Twelve Native American characters narrate the important moments of their lives as their connections are revealed leading up to the first Big Oakland Powwow.
Night of the Living Rez
by Morgan Talty
Set in a Native community in Maine, Night of the Living Rez is a riveting debut collection about what it means to be Penobscot in the twenty-first century and what it means to live, to survive, and to persevere after tragedy.
Where the Dead Sit Talking
by Brandon Hobson
With his single mother in jail, Sequoyah, a 15-year-old Cherokee boy, is placed in foster care with the Troutt family. Literally and figuratively scarred by his unstable upbringing, Sequoyah has spent years mostly keeping to himself, living with his emotions pressed deep below the surface – that is, until he meets 17-year-old Rosemary, another youth staying with the Troutts
by Leslie Marmon Silko
The great Native American Novel of a battered veteran returning home to heal his mind and spirit
Jonny Appleseed: A Novel
by Joshua Whitehead
‘You’re gonna need a rock and a whole lotta medicine’ is a mantra that Jonny Appleseed, a young Two-Spirit/Indigiqueer, repeats to himself in this vivid and utterly compelling novel.
by Kelli Jo Ford
Four generations of Native American women make sacrifices for each other while fighting for survival amidst unstoppably harmful societal forces.
The Only Good Indians
by Stephen Graham Jones
This story follows the lives of four American Indian men and their families, all haunted by a disturbing, deadly event that took place in their youth.
by Margaret Verble
A baby, a black hired hand, a bay horse, a gun, and a neighbor have all gone missing in the same corner of the Cherokee Nation West. Cherokee America Singer, known as Check, is none too pleased with these developments. As a wealthy farmer, the mother of five boys, and the matriarch of her family, she’s accustomed to wielding authority. And she’s determined to find out what’s going on.
by Rebecca Roanhorse
From the New York Times bestselling author of Star Wars: Resistance Reborn comes the first book in the Between Earth and Sky trilogy, inspired by the civilizations of the Pre-Columbian Americas and woven into a tale of celestial prophecies, political intrigue, and forbidden magic.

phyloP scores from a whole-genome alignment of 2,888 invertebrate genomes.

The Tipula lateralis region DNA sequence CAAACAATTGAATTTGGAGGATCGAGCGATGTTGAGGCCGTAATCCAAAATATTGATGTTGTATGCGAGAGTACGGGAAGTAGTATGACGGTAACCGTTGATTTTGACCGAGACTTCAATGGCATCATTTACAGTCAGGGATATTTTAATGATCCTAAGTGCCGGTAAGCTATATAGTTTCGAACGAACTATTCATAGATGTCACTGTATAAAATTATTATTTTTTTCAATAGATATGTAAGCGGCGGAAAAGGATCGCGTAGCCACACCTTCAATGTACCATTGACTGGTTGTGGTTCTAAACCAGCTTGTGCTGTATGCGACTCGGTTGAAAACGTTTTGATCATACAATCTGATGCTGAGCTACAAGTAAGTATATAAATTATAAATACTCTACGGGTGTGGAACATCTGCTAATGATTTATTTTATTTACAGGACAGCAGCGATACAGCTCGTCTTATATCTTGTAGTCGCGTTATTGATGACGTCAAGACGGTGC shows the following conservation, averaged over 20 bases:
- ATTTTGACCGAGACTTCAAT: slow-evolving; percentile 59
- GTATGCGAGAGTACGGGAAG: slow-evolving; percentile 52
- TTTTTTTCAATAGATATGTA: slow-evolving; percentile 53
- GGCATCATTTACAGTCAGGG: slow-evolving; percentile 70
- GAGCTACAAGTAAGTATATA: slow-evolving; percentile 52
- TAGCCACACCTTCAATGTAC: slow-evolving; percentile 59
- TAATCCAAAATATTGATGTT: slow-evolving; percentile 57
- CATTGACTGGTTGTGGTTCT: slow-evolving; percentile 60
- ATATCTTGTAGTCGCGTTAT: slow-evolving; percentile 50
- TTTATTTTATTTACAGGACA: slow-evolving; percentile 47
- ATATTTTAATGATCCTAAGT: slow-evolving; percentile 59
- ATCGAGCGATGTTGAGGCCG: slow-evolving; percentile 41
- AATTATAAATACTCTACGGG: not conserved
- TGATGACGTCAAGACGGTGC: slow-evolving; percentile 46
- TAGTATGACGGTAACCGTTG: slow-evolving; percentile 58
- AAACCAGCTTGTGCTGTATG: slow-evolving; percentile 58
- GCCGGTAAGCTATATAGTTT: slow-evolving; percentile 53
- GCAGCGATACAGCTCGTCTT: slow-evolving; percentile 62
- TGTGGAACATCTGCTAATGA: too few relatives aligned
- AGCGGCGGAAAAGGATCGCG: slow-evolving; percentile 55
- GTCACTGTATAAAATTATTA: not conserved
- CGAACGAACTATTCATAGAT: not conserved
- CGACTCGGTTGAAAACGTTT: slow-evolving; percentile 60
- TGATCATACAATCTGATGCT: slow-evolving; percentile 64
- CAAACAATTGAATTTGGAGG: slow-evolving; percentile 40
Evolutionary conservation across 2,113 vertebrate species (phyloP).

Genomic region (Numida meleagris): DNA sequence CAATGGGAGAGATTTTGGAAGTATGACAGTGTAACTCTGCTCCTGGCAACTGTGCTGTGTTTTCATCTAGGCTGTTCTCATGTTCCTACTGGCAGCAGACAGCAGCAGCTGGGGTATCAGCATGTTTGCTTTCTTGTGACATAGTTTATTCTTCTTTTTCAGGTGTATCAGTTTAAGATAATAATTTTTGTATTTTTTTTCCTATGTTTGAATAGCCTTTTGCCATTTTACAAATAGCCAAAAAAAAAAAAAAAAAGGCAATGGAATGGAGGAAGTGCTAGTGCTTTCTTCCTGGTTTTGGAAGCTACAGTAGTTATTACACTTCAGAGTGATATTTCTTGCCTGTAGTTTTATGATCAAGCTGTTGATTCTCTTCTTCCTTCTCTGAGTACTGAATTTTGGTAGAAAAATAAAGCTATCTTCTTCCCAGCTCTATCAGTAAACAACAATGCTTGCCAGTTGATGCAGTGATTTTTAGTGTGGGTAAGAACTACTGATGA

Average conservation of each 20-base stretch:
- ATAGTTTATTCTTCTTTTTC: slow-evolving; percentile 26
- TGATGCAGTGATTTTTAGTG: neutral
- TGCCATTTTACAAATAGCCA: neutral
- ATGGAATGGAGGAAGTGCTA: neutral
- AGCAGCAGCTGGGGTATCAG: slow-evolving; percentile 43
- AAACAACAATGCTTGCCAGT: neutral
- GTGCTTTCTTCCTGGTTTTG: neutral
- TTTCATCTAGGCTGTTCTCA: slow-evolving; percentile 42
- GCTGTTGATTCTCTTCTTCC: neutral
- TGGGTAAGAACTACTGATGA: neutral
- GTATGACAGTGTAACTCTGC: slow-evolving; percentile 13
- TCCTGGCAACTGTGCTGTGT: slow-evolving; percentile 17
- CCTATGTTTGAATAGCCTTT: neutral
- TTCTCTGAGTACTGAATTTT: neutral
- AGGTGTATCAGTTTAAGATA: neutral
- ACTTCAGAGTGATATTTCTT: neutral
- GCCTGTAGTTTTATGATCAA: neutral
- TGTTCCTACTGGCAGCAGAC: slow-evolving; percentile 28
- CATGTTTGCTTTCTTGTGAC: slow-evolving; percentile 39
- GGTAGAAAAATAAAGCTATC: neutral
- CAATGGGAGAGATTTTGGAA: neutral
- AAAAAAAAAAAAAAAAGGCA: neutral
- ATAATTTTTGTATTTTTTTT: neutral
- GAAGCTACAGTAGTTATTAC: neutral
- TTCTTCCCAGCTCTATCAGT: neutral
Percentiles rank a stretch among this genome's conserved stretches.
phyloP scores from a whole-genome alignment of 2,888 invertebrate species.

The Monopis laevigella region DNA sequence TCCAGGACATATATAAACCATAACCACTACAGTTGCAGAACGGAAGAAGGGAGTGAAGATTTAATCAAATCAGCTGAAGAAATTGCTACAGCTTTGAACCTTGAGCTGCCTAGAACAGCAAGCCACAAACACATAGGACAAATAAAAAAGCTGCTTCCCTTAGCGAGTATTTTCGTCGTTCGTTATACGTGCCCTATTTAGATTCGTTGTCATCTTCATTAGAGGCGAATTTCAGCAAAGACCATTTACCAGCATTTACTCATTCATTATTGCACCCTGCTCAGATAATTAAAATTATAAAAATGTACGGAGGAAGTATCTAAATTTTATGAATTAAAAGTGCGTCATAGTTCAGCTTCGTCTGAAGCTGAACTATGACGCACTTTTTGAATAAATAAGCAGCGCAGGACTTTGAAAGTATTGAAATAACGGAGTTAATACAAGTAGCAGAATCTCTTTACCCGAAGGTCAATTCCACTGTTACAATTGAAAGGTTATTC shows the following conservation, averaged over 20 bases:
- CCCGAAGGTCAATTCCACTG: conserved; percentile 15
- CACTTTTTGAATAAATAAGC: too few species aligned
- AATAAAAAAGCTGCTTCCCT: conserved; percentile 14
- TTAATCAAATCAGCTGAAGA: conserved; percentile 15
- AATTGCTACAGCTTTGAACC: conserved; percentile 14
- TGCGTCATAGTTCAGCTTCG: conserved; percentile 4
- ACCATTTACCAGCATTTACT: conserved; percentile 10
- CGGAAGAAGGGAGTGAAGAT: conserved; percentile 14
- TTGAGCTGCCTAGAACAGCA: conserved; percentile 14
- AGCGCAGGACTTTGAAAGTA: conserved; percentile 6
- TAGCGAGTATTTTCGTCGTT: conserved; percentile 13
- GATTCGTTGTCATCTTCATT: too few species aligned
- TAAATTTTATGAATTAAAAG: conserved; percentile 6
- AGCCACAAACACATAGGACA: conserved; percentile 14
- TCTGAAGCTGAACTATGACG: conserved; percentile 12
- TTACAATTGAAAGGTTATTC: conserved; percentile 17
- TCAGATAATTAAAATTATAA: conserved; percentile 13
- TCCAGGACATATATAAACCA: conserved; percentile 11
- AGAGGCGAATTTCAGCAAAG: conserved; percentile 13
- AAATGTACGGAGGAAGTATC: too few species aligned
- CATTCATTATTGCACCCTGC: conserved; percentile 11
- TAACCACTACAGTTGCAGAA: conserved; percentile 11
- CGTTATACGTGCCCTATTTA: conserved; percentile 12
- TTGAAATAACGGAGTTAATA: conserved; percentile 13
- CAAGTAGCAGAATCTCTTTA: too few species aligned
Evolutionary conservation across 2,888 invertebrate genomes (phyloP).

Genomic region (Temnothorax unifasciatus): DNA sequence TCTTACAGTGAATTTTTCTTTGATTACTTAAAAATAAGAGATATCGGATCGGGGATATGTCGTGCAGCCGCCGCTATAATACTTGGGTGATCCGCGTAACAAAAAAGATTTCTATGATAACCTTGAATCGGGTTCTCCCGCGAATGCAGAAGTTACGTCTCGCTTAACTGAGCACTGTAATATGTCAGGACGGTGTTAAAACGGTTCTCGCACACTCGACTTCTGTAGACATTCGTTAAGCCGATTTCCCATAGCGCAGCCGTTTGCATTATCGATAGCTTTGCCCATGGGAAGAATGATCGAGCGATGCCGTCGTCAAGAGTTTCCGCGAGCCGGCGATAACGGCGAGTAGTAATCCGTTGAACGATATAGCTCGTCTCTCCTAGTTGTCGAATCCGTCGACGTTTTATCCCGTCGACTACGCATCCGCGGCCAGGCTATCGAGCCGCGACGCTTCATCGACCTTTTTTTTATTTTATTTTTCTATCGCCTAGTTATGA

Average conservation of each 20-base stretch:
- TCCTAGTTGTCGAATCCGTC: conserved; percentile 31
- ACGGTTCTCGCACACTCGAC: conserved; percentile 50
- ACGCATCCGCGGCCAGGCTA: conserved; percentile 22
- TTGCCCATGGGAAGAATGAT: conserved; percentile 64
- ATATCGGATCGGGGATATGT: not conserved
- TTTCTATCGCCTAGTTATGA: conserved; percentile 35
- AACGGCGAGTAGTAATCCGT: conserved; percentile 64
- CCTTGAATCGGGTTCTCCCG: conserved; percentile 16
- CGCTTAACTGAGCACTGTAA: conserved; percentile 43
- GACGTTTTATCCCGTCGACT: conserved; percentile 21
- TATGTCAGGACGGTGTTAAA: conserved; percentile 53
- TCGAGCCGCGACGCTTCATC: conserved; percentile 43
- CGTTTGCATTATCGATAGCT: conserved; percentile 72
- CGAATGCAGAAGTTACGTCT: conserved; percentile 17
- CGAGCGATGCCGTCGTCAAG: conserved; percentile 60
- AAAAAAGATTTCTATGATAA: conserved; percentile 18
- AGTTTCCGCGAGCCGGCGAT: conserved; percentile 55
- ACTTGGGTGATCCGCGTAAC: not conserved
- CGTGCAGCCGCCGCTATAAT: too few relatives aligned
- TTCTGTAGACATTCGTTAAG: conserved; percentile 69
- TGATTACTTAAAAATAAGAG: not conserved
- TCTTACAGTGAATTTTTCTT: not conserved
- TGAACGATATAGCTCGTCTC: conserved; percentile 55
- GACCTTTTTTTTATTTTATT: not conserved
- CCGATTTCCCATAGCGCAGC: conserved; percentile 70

Braiding Sweetgrass: Indigenous Wisdom, Scientific Knowledge and the Teaching of Plants
by Robin Wall Kimmerer
Robin Wall Kimmerer is both a Potawatomi woman and a botanist. In Braiding Sweetgrass she describes how these identities enhance each other, indigenous knowledge used to structure studies in the field, and botany enriching the generational knowledge handed down by elders.
An American Sunrise
by Joy Harjo
A stunning new volume from the first Native American Poet Laureate of the United States, informed by her tribal history and connection to the land.
by Kevin Noble Maillard
Celebrates the Native American tradition of sharing fry bread during family meals, in a story about family, history, culture, and traditions, both new and old.
An Indigenous Peoples’ History of the United States for Young People
By Jean Mendoza
"Going beyond the story of America as a country "discovered" by a few brave men in the "New World," Indigenous human rights advocate Roxanne Dunbar-Ortiz reveals the roles that settler colonialism and policies of American Indian genocide played in forming our national identity. The original academic text is fully adapted by renowned curriculum experts Debbie Reese and Jean Mendoza, for middle-grade and young adult readers to include discussion topics, archival images, original maps, recommendations for further reading, and other materials to encourage students, teachers, and general readers to think critically about their own place in history"--.
We are Water Protectors
By Carole Lindstrom
Michaela Goade illustrator.
Water is the first medicine. It affects and connects us all... When a black snake threatens to destroy the Earth and poison her people's water, one young water protector takes a stand to defend Earth's most sacred resource. Inspired by the many indigenous-led movements across North America, this bold and lyrical picture book issues an urgent rallying cry to safeguard the Earth's water from harm and corruption.
How We Go Home: Voices from Indigenous North America
By: Sara Sinclair
Greg Ballenger illustrator.
Aiming to make oral history more accessible, partnered with the non-profit Voice of Witnes to collect the stories of Indigenous people in the United States and Canada. Though each interview has a distinct focus, the legacy of residential and boarding schools looms large, as does the number of Indigenous people who spent part of their childhood in the foster care system.
We are Still Here! : Native American Truths Everyone Should Know
by: Traci Sorell
Students at the Native Nations Community School share presentations about the history, present, and future of Indigenous communities. The vivid artwork features a simple, bold style. The narrative starts with a general introduction of Native Nations in the United States. Each presentation contains illustrations with the student's name, an overview of the subject, a brief list of the impact that the concept or historical moment had on Native American people, and the refrain "We Are Still Here !" The last pages show students and their families with a variety of skin tones and physical abilities studying the presentations on topics that include sovereign rights and relocation.